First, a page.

"Dirt" author to open global ag conference


"Dirt" author to open global ag conference

”WCCA6" A well-known expert on soil health headlines the opening keynote session at the 6th World Congress on Conservation Agriculture (WCCA) on June 23.

In his address titled, “A Case for Global Soil Restoration,” David Montgomery will speak on the need to reverse the trend of soil degradation, one of the most overlooked environmental crises that the world faces. He also will offer an overview of how humanity has treated soils from the dawn of agriculture to the modern era, and what that means for producers worldwide.

Attendees will gain a better understanding of how soil restoration can address climate change and feeding the world’s growing population.


Montgomery is best known for his book, Dirt: The Erosion of Civilizations, which has been a major work for conservation agriculture. This book presents a history of the world’s fertile soil and how its preservation or abuse has determined the prosperity or downfall of many civilizations. In the book, he shows that agricultural conservation practices can provide solutions to many of the environmental challenges faced today. Montgomery also is a professor at University of Washington and a leading expert in soil’s impact on society.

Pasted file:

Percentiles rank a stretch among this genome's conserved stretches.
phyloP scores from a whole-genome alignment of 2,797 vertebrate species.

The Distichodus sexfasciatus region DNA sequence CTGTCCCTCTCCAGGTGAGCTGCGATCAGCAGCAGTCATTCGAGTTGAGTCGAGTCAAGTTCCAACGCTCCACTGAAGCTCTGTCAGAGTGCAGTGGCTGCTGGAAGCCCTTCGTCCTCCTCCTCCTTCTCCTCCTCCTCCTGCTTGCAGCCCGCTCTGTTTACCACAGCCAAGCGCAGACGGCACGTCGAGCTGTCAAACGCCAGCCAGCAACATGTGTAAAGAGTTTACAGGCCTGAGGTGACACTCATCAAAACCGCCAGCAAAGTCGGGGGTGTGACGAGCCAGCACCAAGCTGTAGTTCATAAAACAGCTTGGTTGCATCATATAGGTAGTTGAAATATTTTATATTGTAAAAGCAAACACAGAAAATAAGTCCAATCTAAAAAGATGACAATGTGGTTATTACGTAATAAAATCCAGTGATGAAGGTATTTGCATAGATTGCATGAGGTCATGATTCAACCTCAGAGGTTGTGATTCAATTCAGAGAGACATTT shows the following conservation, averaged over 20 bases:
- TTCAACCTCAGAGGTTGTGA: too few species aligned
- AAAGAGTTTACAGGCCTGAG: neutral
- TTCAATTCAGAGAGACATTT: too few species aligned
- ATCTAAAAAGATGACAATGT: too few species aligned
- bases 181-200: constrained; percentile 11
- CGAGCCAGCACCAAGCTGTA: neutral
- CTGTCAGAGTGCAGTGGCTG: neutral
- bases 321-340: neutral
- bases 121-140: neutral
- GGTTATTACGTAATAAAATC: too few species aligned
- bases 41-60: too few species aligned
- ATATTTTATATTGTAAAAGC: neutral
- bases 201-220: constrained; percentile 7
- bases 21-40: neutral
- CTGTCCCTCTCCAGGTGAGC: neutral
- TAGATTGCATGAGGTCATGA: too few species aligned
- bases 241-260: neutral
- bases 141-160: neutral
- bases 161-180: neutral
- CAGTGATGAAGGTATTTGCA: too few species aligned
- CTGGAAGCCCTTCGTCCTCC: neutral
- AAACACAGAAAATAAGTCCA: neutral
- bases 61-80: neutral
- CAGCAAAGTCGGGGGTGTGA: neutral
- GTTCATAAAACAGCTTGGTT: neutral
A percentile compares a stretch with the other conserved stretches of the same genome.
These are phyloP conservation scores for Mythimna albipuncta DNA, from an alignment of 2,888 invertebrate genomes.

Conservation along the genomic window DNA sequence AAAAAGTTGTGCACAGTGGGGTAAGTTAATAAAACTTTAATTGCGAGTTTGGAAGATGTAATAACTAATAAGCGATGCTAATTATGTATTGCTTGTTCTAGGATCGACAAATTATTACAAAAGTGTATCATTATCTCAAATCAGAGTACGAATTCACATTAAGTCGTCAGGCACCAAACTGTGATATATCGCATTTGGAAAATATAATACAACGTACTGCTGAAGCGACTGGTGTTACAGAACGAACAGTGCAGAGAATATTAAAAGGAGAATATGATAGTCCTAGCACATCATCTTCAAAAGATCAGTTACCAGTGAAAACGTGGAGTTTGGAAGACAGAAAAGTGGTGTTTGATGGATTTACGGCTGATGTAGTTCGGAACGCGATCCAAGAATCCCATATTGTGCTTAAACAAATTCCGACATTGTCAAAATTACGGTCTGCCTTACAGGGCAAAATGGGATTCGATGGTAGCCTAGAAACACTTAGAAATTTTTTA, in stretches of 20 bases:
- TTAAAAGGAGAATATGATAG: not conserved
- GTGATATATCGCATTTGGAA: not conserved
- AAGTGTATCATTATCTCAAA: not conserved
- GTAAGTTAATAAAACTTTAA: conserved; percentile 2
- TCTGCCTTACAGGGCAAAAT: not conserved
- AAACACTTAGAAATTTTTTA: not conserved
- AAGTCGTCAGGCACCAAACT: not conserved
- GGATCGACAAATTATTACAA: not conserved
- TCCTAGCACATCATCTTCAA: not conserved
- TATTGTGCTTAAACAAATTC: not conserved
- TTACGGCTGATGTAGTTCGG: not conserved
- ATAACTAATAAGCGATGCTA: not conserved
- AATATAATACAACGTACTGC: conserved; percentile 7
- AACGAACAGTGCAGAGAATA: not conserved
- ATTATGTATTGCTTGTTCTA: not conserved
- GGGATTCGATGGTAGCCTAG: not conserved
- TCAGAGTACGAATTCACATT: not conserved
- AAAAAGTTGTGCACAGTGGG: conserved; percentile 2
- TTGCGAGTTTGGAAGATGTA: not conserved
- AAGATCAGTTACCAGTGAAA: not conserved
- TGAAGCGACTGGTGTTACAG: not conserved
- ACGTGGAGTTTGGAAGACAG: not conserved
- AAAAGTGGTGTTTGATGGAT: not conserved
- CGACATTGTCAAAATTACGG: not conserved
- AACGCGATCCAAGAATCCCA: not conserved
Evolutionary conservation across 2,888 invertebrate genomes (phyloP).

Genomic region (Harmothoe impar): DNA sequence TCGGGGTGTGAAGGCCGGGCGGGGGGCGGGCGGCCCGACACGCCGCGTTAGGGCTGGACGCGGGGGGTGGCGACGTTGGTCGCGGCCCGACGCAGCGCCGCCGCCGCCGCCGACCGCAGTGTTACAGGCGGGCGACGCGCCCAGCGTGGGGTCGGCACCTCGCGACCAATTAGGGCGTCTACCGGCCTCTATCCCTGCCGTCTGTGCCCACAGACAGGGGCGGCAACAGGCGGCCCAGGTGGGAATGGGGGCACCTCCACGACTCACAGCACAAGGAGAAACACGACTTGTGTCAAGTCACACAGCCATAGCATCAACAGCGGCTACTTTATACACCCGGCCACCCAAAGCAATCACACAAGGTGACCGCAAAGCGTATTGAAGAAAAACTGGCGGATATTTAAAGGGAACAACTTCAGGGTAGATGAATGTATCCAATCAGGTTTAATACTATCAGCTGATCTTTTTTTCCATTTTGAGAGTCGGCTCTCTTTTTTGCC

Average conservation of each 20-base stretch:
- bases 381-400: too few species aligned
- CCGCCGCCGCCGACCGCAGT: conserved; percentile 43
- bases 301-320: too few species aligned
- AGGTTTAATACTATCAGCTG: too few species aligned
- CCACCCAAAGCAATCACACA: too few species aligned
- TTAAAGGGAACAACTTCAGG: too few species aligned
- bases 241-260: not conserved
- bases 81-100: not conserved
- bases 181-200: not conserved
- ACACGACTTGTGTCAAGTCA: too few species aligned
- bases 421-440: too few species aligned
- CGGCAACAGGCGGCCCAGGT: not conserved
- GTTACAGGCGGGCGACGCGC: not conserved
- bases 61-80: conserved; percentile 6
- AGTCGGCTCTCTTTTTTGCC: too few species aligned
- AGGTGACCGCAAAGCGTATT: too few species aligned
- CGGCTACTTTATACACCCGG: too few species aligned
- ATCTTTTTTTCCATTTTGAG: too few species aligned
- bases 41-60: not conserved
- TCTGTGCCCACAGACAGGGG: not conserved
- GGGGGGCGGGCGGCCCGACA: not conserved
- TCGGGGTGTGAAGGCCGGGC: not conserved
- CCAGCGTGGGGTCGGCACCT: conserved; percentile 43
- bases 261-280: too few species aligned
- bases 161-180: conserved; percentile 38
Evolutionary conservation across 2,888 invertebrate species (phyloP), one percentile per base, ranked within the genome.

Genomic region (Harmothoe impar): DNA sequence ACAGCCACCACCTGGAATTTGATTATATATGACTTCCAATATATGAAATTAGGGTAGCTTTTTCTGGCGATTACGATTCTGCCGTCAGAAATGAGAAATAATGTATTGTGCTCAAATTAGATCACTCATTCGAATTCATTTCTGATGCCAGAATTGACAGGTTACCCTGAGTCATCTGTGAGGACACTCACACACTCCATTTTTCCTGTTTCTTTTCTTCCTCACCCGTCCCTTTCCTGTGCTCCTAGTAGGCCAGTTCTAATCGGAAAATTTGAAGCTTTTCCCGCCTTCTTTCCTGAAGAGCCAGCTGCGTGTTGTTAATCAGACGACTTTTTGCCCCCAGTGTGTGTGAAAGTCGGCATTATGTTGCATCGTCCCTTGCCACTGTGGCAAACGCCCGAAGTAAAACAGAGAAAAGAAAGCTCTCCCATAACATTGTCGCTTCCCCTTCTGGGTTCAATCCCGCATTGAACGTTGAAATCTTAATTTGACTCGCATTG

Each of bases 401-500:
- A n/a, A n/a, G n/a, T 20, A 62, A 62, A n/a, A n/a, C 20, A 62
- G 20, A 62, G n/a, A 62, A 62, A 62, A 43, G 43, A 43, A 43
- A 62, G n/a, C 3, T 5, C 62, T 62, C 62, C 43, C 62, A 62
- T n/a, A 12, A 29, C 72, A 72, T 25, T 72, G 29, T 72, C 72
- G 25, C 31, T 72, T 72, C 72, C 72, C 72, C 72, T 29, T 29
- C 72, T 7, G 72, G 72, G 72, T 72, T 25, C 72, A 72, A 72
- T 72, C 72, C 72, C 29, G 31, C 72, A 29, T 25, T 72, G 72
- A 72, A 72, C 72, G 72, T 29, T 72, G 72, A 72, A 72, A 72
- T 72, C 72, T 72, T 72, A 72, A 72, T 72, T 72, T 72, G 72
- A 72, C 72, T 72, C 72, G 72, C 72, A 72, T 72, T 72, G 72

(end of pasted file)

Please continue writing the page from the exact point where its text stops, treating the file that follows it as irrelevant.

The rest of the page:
WCCA is a global congress focused on practical conservation applications and techniques that will help conserve soil, water and other natural resources, as well as provide economic returns. The conference will be held June 22-25, 2014, in Winnipeg, Manitoba. Register before May 22 for a 10 percent discount on registration fees.

The conference is hosted by the Conservation Agriculture Systems Alliance, a network of conservation agriculture organizations across North America, with the Conservation Technology Information Center (CTIC) and Soil Conservation Council of Canada (SCCC) taking the lead for WCCA.

For more information on WCCA, guest speakers and optional tours, visit wcca6.org and follow WCCA6 on Twitter and Facebook.

To learn more about conservation agriculture and CTIC, visit ctic.org or call 765-494-9555.

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5.7.2014